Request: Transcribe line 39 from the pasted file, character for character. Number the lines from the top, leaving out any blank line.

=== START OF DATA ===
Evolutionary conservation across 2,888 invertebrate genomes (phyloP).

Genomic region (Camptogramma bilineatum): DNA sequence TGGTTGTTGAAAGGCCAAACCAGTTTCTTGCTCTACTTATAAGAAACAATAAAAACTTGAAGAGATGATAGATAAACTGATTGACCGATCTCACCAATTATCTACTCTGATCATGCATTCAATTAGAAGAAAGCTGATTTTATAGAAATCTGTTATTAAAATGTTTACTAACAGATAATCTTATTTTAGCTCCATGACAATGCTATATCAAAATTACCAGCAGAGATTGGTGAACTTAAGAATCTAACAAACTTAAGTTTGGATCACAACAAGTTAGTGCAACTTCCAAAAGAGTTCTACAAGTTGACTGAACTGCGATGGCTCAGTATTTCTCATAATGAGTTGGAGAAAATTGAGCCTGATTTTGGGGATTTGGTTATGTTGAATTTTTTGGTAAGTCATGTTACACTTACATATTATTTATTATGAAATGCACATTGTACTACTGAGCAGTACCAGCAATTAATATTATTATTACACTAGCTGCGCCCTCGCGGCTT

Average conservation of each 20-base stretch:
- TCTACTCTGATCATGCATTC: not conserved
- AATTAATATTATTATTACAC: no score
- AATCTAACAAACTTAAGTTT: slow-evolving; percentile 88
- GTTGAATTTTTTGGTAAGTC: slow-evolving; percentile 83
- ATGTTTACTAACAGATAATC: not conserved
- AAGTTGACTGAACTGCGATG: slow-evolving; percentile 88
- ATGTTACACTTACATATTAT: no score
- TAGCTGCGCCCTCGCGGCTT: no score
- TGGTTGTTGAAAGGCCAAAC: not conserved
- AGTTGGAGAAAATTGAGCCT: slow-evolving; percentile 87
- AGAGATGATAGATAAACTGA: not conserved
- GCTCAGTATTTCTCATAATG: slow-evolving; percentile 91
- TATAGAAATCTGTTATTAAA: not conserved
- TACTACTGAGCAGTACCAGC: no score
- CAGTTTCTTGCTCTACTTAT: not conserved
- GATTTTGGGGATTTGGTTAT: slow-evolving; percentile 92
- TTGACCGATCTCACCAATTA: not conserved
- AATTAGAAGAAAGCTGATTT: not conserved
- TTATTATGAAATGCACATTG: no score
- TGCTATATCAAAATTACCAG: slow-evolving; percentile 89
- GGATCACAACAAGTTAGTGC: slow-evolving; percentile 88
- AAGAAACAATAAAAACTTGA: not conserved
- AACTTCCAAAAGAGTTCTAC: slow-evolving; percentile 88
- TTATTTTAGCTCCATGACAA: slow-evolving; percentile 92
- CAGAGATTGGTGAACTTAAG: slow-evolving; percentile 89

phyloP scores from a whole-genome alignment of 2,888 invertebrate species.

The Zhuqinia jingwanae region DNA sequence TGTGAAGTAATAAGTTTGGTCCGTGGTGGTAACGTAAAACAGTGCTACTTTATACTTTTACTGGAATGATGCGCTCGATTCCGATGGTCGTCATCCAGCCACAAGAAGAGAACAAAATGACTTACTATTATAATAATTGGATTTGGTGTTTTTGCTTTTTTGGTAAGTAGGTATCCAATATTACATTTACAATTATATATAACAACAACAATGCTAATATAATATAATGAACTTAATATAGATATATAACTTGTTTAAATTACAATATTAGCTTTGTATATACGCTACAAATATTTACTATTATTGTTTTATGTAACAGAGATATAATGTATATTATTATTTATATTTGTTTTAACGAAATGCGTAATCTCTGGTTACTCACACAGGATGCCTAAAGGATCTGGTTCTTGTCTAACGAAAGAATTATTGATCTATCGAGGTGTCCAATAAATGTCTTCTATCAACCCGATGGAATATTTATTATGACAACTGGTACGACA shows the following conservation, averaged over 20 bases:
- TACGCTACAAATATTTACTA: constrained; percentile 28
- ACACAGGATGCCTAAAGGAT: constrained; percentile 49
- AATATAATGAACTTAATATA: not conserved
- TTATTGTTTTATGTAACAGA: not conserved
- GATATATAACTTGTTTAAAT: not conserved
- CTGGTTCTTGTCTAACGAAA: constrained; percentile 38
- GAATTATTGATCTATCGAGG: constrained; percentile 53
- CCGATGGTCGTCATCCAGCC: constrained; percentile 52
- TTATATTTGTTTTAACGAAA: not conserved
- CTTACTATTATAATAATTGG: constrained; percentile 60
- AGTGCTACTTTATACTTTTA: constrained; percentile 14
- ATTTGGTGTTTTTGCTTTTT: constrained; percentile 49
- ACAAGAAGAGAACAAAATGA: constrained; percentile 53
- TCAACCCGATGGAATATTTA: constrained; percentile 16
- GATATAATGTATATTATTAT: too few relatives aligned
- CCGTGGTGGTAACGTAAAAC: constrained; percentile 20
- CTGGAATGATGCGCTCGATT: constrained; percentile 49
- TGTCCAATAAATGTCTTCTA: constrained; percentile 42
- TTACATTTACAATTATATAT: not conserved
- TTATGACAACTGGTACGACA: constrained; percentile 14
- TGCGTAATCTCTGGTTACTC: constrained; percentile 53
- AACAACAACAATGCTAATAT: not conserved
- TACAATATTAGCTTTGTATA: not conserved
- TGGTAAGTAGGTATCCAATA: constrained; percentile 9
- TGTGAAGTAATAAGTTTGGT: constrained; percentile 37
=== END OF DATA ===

- TTATATTTGTTTTAACGAAA: not conserved